Re: [Asrg] ARF traffic, was Spam button scenarios

Steve Atkins <> Tue, 09 February 2010 17:48 UTC

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From: Steve Atkins <>
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Date: Tue, 9 Feb 2010 09:49:47 -0800
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Subject: Re: [Asrg] ARF traffic, was Spam button scenarios
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On Feb 9, 2010, at 9:38 AM, Ian Eiloart wrote:

> --On 9 February 2010 17:32:42 +0100 Alessandro Vesely <> wrote:
>> On 09/Feb/10 16:11, Ian Eiloart wrote:
>>> The user retrieves a message from our mailstore, and attempts to use an
>>> address in our domain to report it to us, but submitted through a third
>>> party MSA. We'll simply reject the message on the basis that we don't
>>> permit such traffic onto our MX servers. We won't even look at the
>>> message body.
>> There's a whole theory of other ARF messages that may arrive at a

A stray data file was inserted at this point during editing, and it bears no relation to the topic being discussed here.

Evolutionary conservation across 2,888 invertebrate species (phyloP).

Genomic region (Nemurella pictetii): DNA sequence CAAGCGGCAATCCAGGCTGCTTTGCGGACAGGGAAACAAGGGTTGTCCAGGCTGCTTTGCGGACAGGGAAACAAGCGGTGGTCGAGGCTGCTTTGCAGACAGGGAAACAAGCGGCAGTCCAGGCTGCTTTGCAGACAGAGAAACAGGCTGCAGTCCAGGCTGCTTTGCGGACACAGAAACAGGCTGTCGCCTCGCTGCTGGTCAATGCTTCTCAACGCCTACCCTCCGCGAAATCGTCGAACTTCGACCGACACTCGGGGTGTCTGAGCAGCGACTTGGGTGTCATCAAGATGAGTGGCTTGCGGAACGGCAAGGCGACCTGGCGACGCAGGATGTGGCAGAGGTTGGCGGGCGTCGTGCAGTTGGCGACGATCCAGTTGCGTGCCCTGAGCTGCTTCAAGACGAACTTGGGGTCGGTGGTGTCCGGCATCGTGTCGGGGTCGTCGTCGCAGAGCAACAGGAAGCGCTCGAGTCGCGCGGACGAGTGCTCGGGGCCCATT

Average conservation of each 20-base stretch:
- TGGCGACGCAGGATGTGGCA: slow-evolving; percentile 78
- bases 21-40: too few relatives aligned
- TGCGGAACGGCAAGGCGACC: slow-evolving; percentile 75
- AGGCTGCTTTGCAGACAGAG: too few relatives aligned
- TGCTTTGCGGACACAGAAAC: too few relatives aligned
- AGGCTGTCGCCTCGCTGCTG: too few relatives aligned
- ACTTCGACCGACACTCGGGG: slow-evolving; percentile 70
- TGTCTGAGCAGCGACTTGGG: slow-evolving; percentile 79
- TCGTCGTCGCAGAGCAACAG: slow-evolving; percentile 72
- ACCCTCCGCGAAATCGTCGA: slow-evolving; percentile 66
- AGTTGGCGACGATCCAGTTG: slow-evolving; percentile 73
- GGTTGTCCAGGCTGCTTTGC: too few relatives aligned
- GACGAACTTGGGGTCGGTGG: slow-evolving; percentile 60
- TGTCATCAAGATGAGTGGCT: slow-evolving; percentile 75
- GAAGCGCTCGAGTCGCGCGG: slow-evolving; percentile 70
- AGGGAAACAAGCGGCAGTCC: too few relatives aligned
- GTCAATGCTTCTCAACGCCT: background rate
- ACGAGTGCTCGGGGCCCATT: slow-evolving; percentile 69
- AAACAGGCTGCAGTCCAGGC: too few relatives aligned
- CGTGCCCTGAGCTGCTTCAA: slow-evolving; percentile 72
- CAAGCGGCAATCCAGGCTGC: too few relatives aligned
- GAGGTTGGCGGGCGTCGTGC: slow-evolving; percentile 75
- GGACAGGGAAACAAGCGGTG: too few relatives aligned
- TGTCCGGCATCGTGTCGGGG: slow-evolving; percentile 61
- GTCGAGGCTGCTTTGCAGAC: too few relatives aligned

>> domain's abuse@ mailbox. A domain's user, or someone writing to a
>> forwarded address of that domain, writes a message that is reported as
>> spam, either correctly or by mistake. As part of an FBL or other
>> trust-chain, the message comes back wrapped in an ARF report at the
>> apparently originating domain.
>> The mailbox is abuse@domain in both cases. Although it may seem desirable
>> to have different addresses for incoming and outgoing reports, I doubt
>> such distinction will ever be effective. Indeed, the forwarded case is
>> ambiguous.
>> A mail domain worth its salt should be able to recognize if the original
>> message had been mailed out from its premises, and who is its blamed
>> author or sender. Policies spell out sequent actions.
> That's right. We're talking about messages with a sender address in our domain, that were NOT sent using our MSA. We don't permit that. We'll reject the message.
> Actually, I think I said we won't look at the message, but that's not right. We check the message headers to identify messages that were originally routed through the MSA. For abuse reports from our domain, though, they're not going to go out of our system and back again.

This is nothing to do with abuse reports, though, nor mail sent to abuse@ anywhere. It's mail to a specific special address used solely for TiS notifications.

Even in a setup such as yours with strange rules for general mail delivery, it'd be possible to special case that specific special address should you choose to do so. (In fact it would likely be in an entirely different domain, making that easy to do).